It’s OK to feel scared.

There are so many emotions roiling about right now, that I am not sure which one is the most dominant.  I think the top five are: scared, apprehensive, sad, wistful, and a bit excited.  What’s even stranger, I’ve discovered you CAN feel all of these at once without exploding. And it’s OK.

My family has been amazing.  I will just leave it at that.

I am also very fortunate to have an extremely smart circle of best friends. They have put up with much from me the past year, as I went through various stages of soul-searching. They have been supportive throughout, and have been wonderfully understanding when I have had to cancel lunches, dinners, theater engagements, and spa time because of work travel, client emergencies, or elder care issues.  They have given nothing but kind words as I shared my conflicting emotions, and I love them all dearly for that.  It would have been so easy for them to say “ENOUGH, ALREADY!”  The fact they didn’t says a lot about their characters.

What I have learned so far is that it is OK to feel scared.  And apprehensive, sad and wistful. This is a major life transformation.  The other ones I’ve been through were all when I was younger, more naive, too innocent to know just what was in front of me, and had the energy to deal with the consequences.  Now I’m older, wiser, less patient, and what’s ahead scares the bejeebers out of me.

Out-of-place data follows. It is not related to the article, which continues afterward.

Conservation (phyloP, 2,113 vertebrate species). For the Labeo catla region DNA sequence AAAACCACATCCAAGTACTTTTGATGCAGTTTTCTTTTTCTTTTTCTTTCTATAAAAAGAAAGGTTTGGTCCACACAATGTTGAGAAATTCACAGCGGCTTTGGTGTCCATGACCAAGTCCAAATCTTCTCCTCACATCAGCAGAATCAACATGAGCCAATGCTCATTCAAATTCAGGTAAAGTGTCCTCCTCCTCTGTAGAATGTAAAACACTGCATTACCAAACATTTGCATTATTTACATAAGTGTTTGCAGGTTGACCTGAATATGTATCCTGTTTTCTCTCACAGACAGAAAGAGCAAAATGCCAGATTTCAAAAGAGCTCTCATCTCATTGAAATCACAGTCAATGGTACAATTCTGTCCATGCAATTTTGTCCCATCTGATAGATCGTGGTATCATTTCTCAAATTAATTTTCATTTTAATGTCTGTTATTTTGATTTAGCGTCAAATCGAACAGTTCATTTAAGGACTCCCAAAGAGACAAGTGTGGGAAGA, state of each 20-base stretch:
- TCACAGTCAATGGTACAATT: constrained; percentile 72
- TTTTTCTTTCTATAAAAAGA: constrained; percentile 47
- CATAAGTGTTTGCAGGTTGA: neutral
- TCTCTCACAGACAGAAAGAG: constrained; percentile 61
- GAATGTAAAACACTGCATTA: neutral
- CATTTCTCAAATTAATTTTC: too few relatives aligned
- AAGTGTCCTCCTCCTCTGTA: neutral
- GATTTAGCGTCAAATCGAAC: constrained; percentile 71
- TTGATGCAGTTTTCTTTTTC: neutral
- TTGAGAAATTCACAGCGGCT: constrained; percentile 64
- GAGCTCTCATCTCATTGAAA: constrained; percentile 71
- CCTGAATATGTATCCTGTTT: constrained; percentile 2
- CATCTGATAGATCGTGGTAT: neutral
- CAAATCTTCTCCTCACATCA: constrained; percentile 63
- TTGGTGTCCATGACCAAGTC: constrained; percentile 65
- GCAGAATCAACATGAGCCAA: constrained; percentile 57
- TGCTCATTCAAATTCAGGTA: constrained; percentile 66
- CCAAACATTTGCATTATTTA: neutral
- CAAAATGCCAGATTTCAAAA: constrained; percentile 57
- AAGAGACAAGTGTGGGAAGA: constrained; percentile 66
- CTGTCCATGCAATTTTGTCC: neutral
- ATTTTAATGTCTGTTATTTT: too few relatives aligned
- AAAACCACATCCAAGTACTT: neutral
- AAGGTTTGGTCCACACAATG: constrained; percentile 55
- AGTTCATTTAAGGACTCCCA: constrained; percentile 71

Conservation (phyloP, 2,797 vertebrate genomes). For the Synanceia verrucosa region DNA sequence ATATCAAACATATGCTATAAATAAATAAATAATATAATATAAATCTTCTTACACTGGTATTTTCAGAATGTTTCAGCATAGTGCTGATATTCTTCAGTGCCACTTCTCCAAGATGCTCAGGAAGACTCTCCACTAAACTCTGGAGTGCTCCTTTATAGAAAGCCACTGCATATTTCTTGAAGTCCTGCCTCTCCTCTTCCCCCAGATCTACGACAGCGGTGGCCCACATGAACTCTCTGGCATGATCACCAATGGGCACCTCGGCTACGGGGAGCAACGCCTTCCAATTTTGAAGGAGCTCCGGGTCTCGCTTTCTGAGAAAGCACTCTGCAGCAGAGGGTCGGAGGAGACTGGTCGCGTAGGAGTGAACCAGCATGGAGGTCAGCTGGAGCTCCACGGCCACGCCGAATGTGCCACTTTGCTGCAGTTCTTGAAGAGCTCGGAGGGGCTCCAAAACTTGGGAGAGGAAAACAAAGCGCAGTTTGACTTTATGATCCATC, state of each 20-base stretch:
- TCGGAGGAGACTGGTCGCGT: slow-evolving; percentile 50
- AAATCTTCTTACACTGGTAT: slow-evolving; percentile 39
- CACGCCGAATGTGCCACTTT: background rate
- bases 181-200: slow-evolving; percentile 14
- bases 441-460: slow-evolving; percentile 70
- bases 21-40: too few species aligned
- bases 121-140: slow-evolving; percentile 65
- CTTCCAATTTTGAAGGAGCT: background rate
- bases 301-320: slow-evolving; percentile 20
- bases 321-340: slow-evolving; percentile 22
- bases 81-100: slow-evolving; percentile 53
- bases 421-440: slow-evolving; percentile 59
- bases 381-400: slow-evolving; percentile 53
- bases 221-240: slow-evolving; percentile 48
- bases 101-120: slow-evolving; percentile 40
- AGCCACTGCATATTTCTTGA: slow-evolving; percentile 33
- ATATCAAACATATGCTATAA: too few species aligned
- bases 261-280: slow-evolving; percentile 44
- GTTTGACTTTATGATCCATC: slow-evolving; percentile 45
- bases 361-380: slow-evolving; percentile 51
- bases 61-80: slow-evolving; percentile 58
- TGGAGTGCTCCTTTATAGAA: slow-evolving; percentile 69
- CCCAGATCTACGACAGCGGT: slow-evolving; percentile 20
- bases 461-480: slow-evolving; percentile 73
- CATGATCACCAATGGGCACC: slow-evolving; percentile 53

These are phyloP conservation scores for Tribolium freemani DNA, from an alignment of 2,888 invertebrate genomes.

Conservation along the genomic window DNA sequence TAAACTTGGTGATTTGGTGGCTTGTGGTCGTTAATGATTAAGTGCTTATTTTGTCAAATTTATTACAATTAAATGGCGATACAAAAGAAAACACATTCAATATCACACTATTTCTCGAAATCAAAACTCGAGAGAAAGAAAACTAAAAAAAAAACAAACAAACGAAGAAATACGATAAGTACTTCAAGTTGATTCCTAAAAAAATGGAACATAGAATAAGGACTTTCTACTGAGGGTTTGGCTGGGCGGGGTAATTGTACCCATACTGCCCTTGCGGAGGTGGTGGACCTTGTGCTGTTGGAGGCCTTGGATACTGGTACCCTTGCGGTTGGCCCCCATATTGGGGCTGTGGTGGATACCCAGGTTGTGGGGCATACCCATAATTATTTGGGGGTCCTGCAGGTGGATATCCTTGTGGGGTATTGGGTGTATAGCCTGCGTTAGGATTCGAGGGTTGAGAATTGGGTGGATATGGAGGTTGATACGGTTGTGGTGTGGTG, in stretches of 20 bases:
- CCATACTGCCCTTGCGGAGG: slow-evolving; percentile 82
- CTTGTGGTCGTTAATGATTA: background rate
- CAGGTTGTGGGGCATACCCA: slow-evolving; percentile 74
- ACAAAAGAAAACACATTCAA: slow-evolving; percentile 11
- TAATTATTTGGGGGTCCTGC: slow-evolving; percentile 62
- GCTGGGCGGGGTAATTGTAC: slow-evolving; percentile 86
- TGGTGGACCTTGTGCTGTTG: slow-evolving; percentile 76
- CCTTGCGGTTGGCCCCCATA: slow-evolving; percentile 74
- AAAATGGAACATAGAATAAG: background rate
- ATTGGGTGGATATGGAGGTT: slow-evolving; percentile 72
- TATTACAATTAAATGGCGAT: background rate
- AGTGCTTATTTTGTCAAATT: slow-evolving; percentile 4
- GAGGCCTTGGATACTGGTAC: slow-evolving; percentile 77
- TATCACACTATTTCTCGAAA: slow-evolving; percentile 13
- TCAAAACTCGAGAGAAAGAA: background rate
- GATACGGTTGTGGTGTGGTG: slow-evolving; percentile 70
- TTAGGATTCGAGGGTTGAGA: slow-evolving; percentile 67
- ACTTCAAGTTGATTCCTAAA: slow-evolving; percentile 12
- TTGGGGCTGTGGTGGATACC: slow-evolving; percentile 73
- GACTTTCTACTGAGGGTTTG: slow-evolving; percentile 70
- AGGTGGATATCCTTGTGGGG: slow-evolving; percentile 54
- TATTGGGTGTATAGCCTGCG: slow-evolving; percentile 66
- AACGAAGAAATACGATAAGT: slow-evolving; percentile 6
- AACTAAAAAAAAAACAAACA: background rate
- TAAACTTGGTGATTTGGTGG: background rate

I think I like that better.  I can now acknowledge it, address it, and conquer it.  And find out just who I am in the process.

One of my soon-to-be-former colleagues calls me a “Damned Pollyanna”. Frankly, that’s the only way I’ve been able to stay sane in my chosen profession. As much as I would have liked to howl at the moon and then curl up in a ball, it’s not productive, and it makes you very unpleasant to be around. So, I look for the bright side and a shred of humor whenever I can. When I can’t, I open up a voodoo doll and enjoy putting pins in some very tender places. (You can buy them in bulk on Amazon) I am determined to face this monumental challenge in the same way.  There will be dark times, bad moods, and serious grumps to deal with, and deal with them, I will. I have already apologized to my family and friends in advance.

So, what’s it really like?


The best analogy I can think of is of paddle-boarding.  You are on something solid, with a device that enables movement, and you can see the shore, but that doesn’t negate the fact you’re still floating on a vast ocean.  If you have a lot of experience, you’re on your feet, but at the beginning, you need to be on your knees to stay afloat.

So, here I am, on my knees, paddling as fast as I can.  I know I will tip over a lot in the next several months as I go through the first step of my journey, but I hope to face the next step on my feet.

Now it’s time to be realistic. THAT will not happen, and I’m OK with it.  You get more exercise climbing back on the board, after all, and the water is refreshing.